Online help-wanted ads climbed by 438,000 from the prior month to 4.27 million, the most since June 2007, according to the Conference Board. a New York-based private research group. Forty-nine states reported gains, led by California, Texas and New York.
Also today, results of a Fed survey of senior loan officers showed most banks expect fewer loans will become delinquent in 2011 and charge-off rates will improve. The poll also found that lending rules eased and demand for business credit increased in the fourth quarter from the previous three months.
The spending report showed that adjusted for inflation, which are the figures used to calculate gross domestic product, consumer spending rose 0.4 percent after a 0.2 percent increase. The numbers provide a monthly breakdown of the quarterly figures released last week which showed purchases climbed at a 4.4 percent annual rate in the fourth quarter, the most since the first three months of 2006.
The economy grew at a 3.2 percent annual pace in the last three months of 2010, up from a 2.6 percent gain in the prior quarter.
Fed Price Outlook
Today’s report also showed inflation slowed further below the central bank’s long-term forecast. The Fed’s preferred price index, which is tied to spending patterns and excludes food and fuel, increased 0.7 percent from December 2009, the smallest advance since records began in 1959.
The central bank’s long-term goal is for inflation of 1.6 percent to 2 percent. The lack of price pressures is allowing the Fed to maintain quantitative easing to spur growth.
“Although commodity prices have risen, longer-term inflation expectations have remained stable, and measures of underlying inflation have been trending downward,” policy makers said in a statement on Jan. 26.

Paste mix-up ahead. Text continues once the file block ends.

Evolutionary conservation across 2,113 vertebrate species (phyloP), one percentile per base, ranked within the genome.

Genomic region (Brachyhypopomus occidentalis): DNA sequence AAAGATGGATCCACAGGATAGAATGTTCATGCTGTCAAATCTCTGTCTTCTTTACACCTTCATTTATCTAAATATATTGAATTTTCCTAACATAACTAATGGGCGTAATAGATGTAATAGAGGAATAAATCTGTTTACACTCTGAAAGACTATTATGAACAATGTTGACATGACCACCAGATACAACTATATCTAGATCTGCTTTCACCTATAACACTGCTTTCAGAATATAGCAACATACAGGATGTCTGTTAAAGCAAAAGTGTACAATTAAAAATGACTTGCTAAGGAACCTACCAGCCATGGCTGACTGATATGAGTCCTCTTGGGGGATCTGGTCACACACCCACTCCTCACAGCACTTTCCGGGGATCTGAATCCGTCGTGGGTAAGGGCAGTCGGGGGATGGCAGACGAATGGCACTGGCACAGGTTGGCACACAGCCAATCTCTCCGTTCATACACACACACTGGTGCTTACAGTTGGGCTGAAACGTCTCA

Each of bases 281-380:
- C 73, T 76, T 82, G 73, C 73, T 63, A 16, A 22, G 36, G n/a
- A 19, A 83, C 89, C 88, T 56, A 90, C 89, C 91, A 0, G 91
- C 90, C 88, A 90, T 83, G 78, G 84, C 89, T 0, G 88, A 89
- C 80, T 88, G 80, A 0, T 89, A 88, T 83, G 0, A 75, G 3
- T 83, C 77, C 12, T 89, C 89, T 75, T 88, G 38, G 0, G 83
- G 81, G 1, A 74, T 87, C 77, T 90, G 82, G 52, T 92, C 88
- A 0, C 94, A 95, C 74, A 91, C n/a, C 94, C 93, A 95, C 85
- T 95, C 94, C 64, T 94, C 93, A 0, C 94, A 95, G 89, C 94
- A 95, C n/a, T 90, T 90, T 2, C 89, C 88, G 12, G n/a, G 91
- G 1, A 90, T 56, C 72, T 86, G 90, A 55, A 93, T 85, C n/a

Retailers’ 2010 holiday sales jumped 5.5 percent for the best performance in five years, according to MasterCard Advisors’ SpendingPulse. Demand for clothing and jewelry helped sales at chains from Macy’s Inc. to Tiffany & Co.
“We feel great about the performance of the company, about how we’re heading into the first half of 2011,” Macy’s Chief Executive Officer Terry Lundgren said in a Bloomberg Television interview on Jan. 10.
Demand for automobiles also drove spending. Car sales in December rose to a 12.53 million unit annual pace, the best since the government’s cash-for-clunkers program in August 2009, industry data showed.
Ford, the second-largest U.S. automaker, on Jan. 28 reported its U.S. sales climbed 15 percent in the fourth quarter and said profit-sharing checks for its 40,600 U.S. hourly workers will average $5,000, the highest since 2000.
Demand from affluent Americans helped profit at Coach, the largest U.S. maker of luxury leather handbags, jump 26 percent in the second quarter. The New York-based chain introduced new bags more frequently in the holiday season, and North America same-store sales were “exceptional,” Chief Executive Officer Lew Frankfort said in a Jan 25 statement.
To contact the editor responsible for this story: Christopher Wellisz at email@example.com